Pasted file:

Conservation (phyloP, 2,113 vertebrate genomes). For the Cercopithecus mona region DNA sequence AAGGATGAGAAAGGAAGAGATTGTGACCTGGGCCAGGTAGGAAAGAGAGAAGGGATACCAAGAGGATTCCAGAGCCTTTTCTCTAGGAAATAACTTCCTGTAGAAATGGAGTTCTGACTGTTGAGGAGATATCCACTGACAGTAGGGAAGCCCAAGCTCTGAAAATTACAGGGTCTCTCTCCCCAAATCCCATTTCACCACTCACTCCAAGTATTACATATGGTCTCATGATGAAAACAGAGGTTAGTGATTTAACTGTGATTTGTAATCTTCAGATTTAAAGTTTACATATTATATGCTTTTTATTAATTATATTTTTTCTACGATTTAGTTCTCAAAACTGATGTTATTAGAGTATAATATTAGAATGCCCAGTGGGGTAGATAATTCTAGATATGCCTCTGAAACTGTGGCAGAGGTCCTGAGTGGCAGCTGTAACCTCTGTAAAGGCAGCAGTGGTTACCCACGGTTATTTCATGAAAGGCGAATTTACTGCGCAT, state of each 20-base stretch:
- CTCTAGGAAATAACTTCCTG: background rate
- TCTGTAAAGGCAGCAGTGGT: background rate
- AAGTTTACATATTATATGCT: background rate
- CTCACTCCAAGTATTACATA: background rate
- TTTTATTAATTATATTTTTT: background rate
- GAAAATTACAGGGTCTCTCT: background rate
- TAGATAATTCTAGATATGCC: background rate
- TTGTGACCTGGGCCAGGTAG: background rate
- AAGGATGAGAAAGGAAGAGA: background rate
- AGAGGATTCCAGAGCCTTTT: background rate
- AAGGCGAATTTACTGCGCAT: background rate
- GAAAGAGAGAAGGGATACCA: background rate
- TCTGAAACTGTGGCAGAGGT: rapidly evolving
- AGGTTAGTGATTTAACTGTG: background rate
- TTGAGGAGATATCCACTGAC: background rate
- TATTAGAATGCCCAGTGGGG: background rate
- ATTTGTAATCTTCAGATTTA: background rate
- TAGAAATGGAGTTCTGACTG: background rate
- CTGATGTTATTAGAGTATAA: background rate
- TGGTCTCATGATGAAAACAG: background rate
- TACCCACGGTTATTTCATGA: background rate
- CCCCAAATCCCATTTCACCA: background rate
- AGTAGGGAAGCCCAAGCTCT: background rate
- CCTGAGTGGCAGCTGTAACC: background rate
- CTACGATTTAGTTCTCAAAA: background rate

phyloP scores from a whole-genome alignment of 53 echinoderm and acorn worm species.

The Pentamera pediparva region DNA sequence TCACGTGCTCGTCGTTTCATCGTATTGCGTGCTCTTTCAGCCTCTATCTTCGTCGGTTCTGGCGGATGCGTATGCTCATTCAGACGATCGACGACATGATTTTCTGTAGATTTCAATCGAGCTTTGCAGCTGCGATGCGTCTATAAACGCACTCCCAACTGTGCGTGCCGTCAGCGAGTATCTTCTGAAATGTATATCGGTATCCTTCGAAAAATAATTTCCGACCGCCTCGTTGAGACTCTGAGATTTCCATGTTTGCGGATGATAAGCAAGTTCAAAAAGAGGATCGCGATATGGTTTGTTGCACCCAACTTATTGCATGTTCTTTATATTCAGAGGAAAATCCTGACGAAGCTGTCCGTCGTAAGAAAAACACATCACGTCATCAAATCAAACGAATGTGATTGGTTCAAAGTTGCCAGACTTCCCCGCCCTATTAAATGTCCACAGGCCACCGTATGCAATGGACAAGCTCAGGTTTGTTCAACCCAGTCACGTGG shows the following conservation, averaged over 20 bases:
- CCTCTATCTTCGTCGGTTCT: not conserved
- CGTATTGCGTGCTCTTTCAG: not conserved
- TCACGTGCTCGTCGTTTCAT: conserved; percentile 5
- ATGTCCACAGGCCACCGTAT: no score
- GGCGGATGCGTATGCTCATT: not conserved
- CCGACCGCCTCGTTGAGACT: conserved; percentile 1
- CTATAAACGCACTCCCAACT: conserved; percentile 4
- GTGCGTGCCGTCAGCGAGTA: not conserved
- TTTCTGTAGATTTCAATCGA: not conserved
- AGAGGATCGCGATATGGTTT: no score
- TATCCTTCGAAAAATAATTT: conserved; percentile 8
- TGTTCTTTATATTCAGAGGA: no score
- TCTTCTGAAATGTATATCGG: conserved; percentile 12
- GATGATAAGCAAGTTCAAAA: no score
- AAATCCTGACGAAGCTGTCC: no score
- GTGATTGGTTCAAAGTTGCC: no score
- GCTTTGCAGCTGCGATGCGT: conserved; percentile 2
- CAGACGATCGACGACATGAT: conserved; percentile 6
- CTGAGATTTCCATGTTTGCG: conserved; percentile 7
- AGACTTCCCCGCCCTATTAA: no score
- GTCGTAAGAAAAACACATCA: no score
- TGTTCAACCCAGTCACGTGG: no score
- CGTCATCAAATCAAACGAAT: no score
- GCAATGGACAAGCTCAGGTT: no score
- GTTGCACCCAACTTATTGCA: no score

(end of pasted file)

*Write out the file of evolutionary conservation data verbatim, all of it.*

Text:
Conservation (phyloP, 2,113 vertebrate genomes). For the Cercopithecus mona region DNA sequence AAGGATGAGAAAGGAAGAGATTGTGACCTGGGCCAGGTAGGAAAGAGAGAAGGGATACCAAGAGGATTCCAGAGCCTTTTCTCTAGGAAATAACTTCCTGTAGAAATGGAGTTCTGACTGTTGAGGAGATATCCACTGACAGTAGGGAAGCCCAAGCTCTGAAAATTACAGGGTCTCTCTCCCCAAATCCCATTTCACCACTCACTCCAAGTATTACATATGGTCTCATGATGAAAACAGAGGTTAGTGATTTAACTGTGATTTGTAATCTTCAGATTTAAAGTTTACATATTATATGCTTTTTATTAATTATATTTTTTCTACGATTTAGTTCTCAAAACTGATGTTATTAGAGTATAATATTAGAATGCCCAGTGGGGTAGATAATTCTAGATATGCCTCTGAAACTGTGGCAGAGGTCCTGAGTGGCAGCTGTAACCTCTGTAAAGGCAGCAGTGGTTACCCACGGTTATTTCATGAAAGGCGAATTTACTGCGCAT, state of each 20-base stretch:
- CTCTAGGAAATAACTTCCTG: background rate
- TCTGTAAAGGCAGCAGTGGT: background rate
- AAGTTTACATATTATATGCT: background rate
- CTCACTCCAAGTATTACATA: background rate
- TTTTATTAATTATATTTTTT: background rate
- GAAAATTACAGGGTCTCTCT: background rate
- TAGATAATTCTAGATATGCC: background rate
- TTGTGACCTGGGCCAGGTAG: background rate
- AAGGATGAGAAAGGAAGAGA: background rate
- AGAGGATTCCAGAGCCTTTT: background rate
- AAGGCGAATTTACTGCGCAT: background rate
- GAAAGAGAGAAGGGATACCA: background rate
- TCTGAAACTGTGGCAGAGGT: rapidly evolving
- AGGTTAGTGATTTAACTGTG: background rate
- TTGAGGAGATATCCACTGAC: background rate
- TATTAGAATGCCCAGTGGGG: background rate
- ATTTGTAATCTTCAGATTTA: background rate
- TAGAAATGGAGTTCTGACTG: background rate
- CTGATGTTATTAGAGTATAA: background rate
- TGGTCTCATGATGAAAACAG: background rate
- TACCCACGGTTATTTCATGA: background rate
- CCCCAAATCCCATTTCACCA: background rate
- AGTAGGGAAGCCCAAGCTCT: background rate
- CCTGAGTGGCAGCTGTAACC: background rate
- CTACGATTTAGTTCTCAAAA: background rate

phyloP scores from a whole-genome alignment of 53 echinoderm and acorn worm species.

The Pentamera pediparva region DNA sequence TCACGTGCTCGTCGTTTCATCGTATTGCGTGCTCTTTCAGCCTCTATCTTCGTCGGTTCTGGCGGATGCGTATGCTCATTCAGACGATCGACGACATGATTTTCTGTAGATTTCAATCGAGCTTTGCAGCTGCGATGCGTCTATAAACGCACTCCCAACTGTGCGTGCCGTCAGCGAGTATCTTCTGAAATGTATATCGGTATCCTTCGAAAAATAATTTCCGACCGCCTCGTTGAGACTCTGAGATTTCCATGTTTGCGGATGATAAGCAAGTTCAAAAAGAGGATCGCGATATGGTTTGTTGCACCCAACTTATTGCATGTTCTTTATATTCAGAGGAAAATCCTGACGAAGCTGTCCGTCGTAAGAAAAACACATCACGTCATCAAATCAAACGAATGTGATTGGTTCAAAGTTGCCAGACTTCCCCGCCCTATTAAATGTCCACAGGCCACCGTATGCAATGGACAAGCTCAGGTTTGTTCAACCCAGTCACGTGG shows the following conservation, averaged over 20 bases:
- CCTCTATCTTCGTCGGTTCT: not conserved
- CGTATTGCGTGCTCTTTCAG: not conserved
- TCACGTGCTCGTCGTTTCAT: conserved; percentile 5
- ATGTCCACAGGCCACCGTAT: no score
- GGCGGATGCGTATGCTCATT: not conserved
- CCGACCGCCTCGTTGAGACT: conserved; percentile 1
- CTATAAACGCACTCCCAACT: conserved; percentile 4
- GTGCGTGCCGTCAGCGAGTA: not conserved
- TTTCTGTAGATTTCAATCGA: not conserved
- AGAGGATCGCGATATGGTTT: no score
- TATCCTTCGAAAAATAATTT: conserved; percentile 8
- TGTTCTTTATATTCAGAGGA: no score
- TCTTCTGAAATGTATATCGG: conserved; percentile 12
- GATGATAAGCAAGTTCAAAA: no score
- AAATCCTGACGAAGCTGTCC: no score
- GTGATTGGTTCAAAGTTGCC: no score
- GCTTTGCAGCTGCGATGCGT: conserved; percentile 2
- CAGACGATCGACGACATGAT: conserved; percentile 6
- CTGAGATTTCCATGTTTGCG: conserved; percentile 7
- AGACTTCCCCGCCCTATTAA: no score
- GTCGTAAGAAAAACACATCA: no score
- TGTTCAACCCAGTCACGTGG: no score
- CGTCATCAAATCAAACGAAT: no score
- GCAATGGACAAGCTCAGGTT: no score
- GTTGCACCCAACTTATTGCA: no score